A slap on the wrist for mortgage lenders?

Fusion IQ’s Barry Ritholtz shares his thoughts on a report that five of the biggest mortgage lenders will pay a $30 billion settlement and pledge to do better going forward when it comes to foreclosure and mortgage-servicing homeowners.

Visit msnbc.com for breaking news, world news, and news about the economy

The Dylan Ratigan Show video, July 13, 2011

>>> failure to modify loans. that is the tip of an iceberg to a raft of potential fraudulent loans that currently sit inside the federal government, thus causing us to hit the debt ceiling “the washington post” reporting that the five biggest lenders will be asked to pay a settlement on a multitrillion dollar prosh. in exchange they’ll pledge to do better —

>> can’t do worse —

>> you cannot do worse when you comes to practices. in exchange they’ll be absolved of any wrongdoing in the aspects of the crisis if it wasn’t so outrageous — if it wasn’t a tv show, i would be yelling and screaming, but i have to behave in a manner that’s reasonably appropriate most of the time, so i maintain my exposures, on the brink of disasters because of the actions of these individuals. barry is joining us. why is a proposal like this so insulting?

>> how much time do we have? it lets people who helped create the whole crisis off the hook. it lets people who knowingly engaged in criminality, knowingly engaged in fraud, it’s just write a check, you want to murder, rape, rampage, as long as you can write a check for a couple billion which, by the way, we gave them. we’ve given all these companies much more money than they’re paying in fines, so ultimately we find ourselves in a situation that nothing is going to be prevented from happening in the future.

>> let’s talk about the firing of the investigators in florida.

>> all know it’s home for the medicare fraud industrial complex, but also home to the fraud closure housing —

>> robo-signing, that’s the ground zero, all the foreclosure mills down there. all the parts of the country hit by the worst of the real estate bust, south florida, vegas, california really the worst zones. so you have these two investigators who did yeoman’s work finding out who was engaged in criminality.

>> naming names, getting the documents.

>> put together. there’s a seminal piece that went out, a powerpoint that explained exactly here is how the fraud happened, here’s how it was done, the florida ag decided, for whatever reason, we’re going to fire these people.

>> newly electedisms this is just shameful. if i was in florida, i would start a recall motion immediately. this is absolutely unacceptable.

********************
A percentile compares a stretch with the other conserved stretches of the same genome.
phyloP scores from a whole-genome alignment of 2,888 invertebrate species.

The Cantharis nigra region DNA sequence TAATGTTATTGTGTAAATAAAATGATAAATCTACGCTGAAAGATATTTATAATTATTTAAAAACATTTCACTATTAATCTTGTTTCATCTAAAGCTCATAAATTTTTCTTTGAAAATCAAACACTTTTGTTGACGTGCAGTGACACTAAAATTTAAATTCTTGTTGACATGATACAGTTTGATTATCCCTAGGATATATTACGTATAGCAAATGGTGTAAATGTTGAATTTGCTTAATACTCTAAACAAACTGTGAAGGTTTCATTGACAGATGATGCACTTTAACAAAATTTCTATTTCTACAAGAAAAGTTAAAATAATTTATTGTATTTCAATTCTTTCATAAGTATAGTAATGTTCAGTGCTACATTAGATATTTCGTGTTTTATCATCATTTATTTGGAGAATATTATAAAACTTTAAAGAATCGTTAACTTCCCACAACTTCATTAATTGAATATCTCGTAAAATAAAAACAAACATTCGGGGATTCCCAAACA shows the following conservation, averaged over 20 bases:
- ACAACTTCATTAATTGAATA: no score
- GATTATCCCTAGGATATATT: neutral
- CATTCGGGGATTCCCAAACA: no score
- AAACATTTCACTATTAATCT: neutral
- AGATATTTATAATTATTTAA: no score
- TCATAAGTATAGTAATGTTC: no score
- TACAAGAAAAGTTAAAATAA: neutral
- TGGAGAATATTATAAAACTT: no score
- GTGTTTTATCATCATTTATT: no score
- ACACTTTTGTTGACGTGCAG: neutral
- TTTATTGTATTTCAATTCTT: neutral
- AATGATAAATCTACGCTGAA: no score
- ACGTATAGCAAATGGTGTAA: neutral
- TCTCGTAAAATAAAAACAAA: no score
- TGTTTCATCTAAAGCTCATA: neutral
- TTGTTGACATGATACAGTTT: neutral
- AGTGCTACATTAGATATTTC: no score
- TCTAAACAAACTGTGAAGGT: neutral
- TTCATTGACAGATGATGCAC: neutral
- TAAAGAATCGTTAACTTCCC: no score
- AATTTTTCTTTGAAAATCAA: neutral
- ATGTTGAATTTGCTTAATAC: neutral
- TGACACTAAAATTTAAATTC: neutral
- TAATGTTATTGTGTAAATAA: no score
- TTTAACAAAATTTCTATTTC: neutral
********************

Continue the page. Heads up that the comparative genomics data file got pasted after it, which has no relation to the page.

>> the biggest story in america obviously is the debt ceiling, will we default? will we not default? should we raise taxes? should we cut funding for poor people no one seems to want to talk about how we got — you’ve done tremendous cover with your book “bailout nation” and also before, going back to the 1990s and then connecting the dots between that household debt to ultimately the banks. so now the banks end up with this debt at which point the ratings agencies go and say you’re ensuring the debts, that’s the aig sundays, blah blah blah, and we give the bank debt to uncle sam and wonder how this could happen.

>> i’ve been writing a lot about the two economists who warned about this back in january 2008. this is before bear stearns, before lehman, before everything. they said, prepare yourself, credit crises cause very severe dislocations in stock markets, in real estate markets, but it also really causes a huge increase in debt because on a government level, tax revenues drop, unemployment goes up, and then there’s always an attempt to throw money at it. it’s not necessarily all the money that’s spent on the bailout, which was a substantial sum, though less than originally believed. it’s just suddenly the economy grinds to a halt, but the expenditures keep going.

>> unemployment goes up, house values go down, which means less tax money.

>> and all of this ends up on sungle sam. even things like madoff, uncle sam has to cover. on top of all that, you have the bailouts and everything else. don’t forget fannie and freddie have become the back-door bailouts for the banks that very likely will be a couple hundred billion as they off-load their bad mortgages to fannie and freddie, who really are the only game in town.

>> is there any way to solve the debt problems of our country that doesn’t include cancelling debt?

>> yes, there’s a slow, painful way. we missed the first opportunity, which is to take insolvent banks, put them into, you know — like what we did with general motors, put them into a prepackaged bankruptcy. we missed that window. now what we’re stuck with is this bad debt and the question is who will eat it? is it going to be the banks? the taxpayers? the bondholders? i suspect it would be us taxpayers and not the banks or bondholders?

>> why?

>> just because wall street pretty much owns congress, that if you look at what’s been going on, we were talking earlier, the democrats are completely inept, and it takes the republicans to be so far out in left field to make the inept democrats look good, that’s what we have in d.c., there is no leadership. it’s let’s see which way the wind is blowing, someone has to grow a spine and say this is wrong, we have to put a stop to this, and so far no one has cup up and done that. i’m talking about the congress and white house, there’s a dearth of leadership missing.

>>> and ron paul said we have to change the direction of the wind?

>> well, so far nothing has been able to do that.

>> listen, a delight to see you. happy summer to you.

>> same here. pleasure to see you again.

>> bare aryholtz, coming up on “hardball,” chris is asking whether the government is too big to fail, but first til

Print Friendly, PDF & Email

Posted Under